Tony Salmon's Hulk is electric.
Seeing it is like getting a shot of adrenalin.
Kirby does the definitive version of Hulk.
So when Tony Salmons needed to draw the Hulk for a David Anthony Kraft story he went to the master. He says, "Everybody loved (the Hulk) but nobody knew what to do with him. I went back to the original 5 issues of Jack's (Kirby) and just drew the big, shaved, green ape with the Moe Howard/Frankenstein bowl cut hair."
"(the Hulk) was out of favor (in the early 80's) and no one knew what to do with him. David Anthony Kraft wrote a great vignette and it was "honey to the bee," for me. After that, Byrne got the "idea" to take over the Hulk mag and history repeats."
About this story Tony says, "I penciled that 12 page Hulk job in 3 days at Bret Blevins' house and inked it in around a week."
Tony says that editor, Al Milgrom didn't approve of his splash page. "He bounced the splash page to that job. I redrew it 3 more times and he bounced those. Then he patched the original with his own work. Literally defacing the job."
"No one's ever seen the (original) splash. It went from this huge explosive figure blasting off the page in one of my first successful Kirby experiments, to a Macy's day balloon, dead in the air. Al's one of the few guys in comics that never learned his basic Bridgman of reversing the arms and legs of a figure in motion to increase dynamism."
"It wasn't so much that I was allowed to ink it, but that no one else wanted the job! One top slick, house style inker was offered one of my books and declined. “Too much drawing in it.” This from guys who inked everything with one dead line without meaningful weight that amounted to really nothing more than a nervous twitch and jab over and over again. They reduced the anatomy and articulation of any well-drawn form to a string of sausages flexed like a human limb."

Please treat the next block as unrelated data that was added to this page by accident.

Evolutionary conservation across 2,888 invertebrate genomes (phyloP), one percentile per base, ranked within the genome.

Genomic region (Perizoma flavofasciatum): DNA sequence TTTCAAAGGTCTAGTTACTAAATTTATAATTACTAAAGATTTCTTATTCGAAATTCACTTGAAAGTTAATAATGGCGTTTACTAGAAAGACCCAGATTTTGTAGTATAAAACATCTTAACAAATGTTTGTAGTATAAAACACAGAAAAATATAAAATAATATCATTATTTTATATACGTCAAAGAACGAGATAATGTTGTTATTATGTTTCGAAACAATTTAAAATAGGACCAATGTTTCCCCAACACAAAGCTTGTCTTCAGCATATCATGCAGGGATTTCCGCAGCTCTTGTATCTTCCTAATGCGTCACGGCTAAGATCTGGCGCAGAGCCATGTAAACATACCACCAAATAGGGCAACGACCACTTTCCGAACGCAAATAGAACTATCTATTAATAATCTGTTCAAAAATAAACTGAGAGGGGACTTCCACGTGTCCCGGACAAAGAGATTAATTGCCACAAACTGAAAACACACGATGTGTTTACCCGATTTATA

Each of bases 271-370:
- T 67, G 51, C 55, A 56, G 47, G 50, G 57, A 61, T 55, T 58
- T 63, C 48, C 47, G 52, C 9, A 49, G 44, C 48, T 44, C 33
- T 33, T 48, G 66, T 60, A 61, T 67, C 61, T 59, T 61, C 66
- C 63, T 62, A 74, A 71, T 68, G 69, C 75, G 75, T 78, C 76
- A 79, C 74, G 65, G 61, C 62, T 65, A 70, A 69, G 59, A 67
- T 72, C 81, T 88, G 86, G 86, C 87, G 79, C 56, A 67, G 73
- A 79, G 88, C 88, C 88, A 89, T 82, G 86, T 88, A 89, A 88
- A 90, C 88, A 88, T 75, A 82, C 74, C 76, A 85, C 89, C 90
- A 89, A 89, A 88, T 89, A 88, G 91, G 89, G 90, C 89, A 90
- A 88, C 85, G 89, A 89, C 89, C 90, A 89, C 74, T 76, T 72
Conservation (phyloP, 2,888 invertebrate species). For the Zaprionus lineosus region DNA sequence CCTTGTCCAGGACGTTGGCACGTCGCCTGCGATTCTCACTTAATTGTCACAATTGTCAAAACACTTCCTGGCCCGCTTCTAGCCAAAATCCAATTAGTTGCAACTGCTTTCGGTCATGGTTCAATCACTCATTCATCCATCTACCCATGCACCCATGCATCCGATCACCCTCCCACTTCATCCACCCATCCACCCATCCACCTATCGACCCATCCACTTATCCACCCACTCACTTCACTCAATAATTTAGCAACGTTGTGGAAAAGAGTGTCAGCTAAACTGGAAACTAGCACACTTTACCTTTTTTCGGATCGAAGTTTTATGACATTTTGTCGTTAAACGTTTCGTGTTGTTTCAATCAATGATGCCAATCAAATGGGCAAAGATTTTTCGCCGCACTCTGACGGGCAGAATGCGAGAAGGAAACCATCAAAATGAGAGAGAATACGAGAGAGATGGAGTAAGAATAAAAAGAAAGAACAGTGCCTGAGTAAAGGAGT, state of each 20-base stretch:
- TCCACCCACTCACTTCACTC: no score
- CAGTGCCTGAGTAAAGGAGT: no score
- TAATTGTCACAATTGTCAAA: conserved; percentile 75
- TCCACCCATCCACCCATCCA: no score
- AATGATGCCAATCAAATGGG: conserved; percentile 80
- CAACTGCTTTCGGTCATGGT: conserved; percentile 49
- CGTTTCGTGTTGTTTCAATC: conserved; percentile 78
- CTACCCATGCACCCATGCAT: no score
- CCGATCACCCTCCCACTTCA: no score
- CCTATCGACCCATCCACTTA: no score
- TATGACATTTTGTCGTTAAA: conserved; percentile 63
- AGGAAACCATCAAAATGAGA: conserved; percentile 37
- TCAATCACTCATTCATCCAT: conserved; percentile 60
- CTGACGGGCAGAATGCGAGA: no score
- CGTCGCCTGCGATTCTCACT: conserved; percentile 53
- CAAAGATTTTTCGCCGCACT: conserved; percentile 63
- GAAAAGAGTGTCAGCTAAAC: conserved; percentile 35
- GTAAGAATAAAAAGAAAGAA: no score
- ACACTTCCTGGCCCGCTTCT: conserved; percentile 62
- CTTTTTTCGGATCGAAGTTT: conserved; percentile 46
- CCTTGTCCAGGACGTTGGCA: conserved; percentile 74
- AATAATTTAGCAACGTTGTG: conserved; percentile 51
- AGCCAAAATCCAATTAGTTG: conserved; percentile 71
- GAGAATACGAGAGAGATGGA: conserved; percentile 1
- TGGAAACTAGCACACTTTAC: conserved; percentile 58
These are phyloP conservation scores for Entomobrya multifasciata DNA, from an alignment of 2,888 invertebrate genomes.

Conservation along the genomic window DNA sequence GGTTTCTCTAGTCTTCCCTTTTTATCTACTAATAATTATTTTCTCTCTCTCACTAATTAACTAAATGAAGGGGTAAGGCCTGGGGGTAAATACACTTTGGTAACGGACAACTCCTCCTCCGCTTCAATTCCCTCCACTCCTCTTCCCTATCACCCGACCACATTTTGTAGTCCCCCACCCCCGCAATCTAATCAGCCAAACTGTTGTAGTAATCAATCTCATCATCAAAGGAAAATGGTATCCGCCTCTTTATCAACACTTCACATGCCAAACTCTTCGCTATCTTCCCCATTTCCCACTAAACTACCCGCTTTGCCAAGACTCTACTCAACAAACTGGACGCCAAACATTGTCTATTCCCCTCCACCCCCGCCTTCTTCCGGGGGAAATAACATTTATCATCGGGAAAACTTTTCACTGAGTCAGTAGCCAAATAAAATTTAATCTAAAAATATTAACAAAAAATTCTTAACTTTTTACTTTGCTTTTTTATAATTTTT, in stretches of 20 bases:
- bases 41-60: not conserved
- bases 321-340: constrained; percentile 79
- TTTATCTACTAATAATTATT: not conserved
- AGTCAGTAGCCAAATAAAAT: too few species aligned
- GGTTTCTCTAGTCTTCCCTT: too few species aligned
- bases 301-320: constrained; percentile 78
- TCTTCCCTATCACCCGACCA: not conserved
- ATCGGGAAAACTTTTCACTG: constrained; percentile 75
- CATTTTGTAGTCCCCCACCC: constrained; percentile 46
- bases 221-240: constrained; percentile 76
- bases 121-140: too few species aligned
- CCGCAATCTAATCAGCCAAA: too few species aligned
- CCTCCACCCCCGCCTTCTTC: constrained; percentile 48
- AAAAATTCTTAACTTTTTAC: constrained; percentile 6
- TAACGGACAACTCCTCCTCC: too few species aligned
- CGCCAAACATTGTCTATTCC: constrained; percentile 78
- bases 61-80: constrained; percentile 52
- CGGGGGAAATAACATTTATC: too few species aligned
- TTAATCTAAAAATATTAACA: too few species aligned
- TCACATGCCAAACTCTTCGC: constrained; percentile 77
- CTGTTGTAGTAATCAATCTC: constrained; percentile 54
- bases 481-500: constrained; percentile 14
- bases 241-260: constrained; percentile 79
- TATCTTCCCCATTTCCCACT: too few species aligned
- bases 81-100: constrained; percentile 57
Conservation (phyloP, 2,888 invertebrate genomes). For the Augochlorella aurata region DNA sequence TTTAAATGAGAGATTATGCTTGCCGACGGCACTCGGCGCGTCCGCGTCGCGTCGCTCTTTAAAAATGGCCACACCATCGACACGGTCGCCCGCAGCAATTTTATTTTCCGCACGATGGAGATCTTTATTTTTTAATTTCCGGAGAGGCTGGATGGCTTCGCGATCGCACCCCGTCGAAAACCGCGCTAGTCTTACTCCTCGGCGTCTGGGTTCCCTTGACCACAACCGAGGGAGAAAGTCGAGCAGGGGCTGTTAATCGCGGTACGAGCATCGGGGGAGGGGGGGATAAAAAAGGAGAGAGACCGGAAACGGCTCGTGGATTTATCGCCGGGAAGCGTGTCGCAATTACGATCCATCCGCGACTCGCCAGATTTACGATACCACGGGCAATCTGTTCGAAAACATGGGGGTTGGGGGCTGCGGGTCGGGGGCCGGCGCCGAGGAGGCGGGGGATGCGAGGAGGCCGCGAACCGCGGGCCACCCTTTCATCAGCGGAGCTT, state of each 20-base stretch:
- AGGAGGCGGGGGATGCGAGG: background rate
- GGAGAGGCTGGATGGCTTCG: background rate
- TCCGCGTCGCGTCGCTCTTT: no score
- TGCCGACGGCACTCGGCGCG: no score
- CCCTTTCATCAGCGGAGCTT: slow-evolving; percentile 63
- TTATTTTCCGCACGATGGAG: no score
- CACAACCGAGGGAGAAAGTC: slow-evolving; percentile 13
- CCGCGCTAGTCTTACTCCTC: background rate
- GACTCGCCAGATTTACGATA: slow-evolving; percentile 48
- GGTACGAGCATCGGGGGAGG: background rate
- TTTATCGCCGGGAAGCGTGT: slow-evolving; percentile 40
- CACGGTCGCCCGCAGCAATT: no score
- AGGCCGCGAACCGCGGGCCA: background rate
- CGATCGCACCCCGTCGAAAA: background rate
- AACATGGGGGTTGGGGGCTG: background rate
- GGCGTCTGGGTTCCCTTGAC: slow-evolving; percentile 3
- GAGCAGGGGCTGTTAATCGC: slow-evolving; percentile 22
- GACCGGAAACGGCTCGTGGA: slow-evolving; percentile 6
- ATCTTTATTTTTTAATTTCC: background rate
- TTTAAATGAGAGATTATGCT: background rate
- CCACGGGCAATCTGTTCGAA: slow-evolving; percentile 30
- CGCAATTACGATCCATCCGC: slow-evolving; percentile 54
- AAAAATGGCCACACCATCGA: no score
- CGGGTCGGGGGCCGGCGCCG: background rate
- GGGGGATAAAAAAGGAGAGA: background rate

It seems Tony's work was not appreciated at Marvel. Tony says, "My reviews were always shaky at best and even if positive, were left-handed. I got only a few pieces of fan mail at Marvel, all bad. I never knew what an editor thought of my work until sometimes a year or two after I lost the gig. “Minimalist”, “scratchy”, “unfinished”, “bad”, and just “wrong” weren’t uncommon. The storytelling was excoriated and often enough, rightly so but not for any reason that they could explain. Editors just didn't like it."
"An editor told me he'd just been in a meeting where Jim Shooter held it up to the staff and warned them that “this is not what a Marvel comic should look like.” I mentally hi-fived myself and then the editor said it meant I was getting no more work. Shooter was notifying the editors from the top down that if they used me, their books would be bounced, which they were"
Though isn't everyone's cup of tea, but many find that nobody's work is as dynamic and energetic as Tony's. He's the very best at what he does!
You can check out Tony's art blog.
Many of the quotes used here come from an interesting interview with Tony on The Factual Opinion.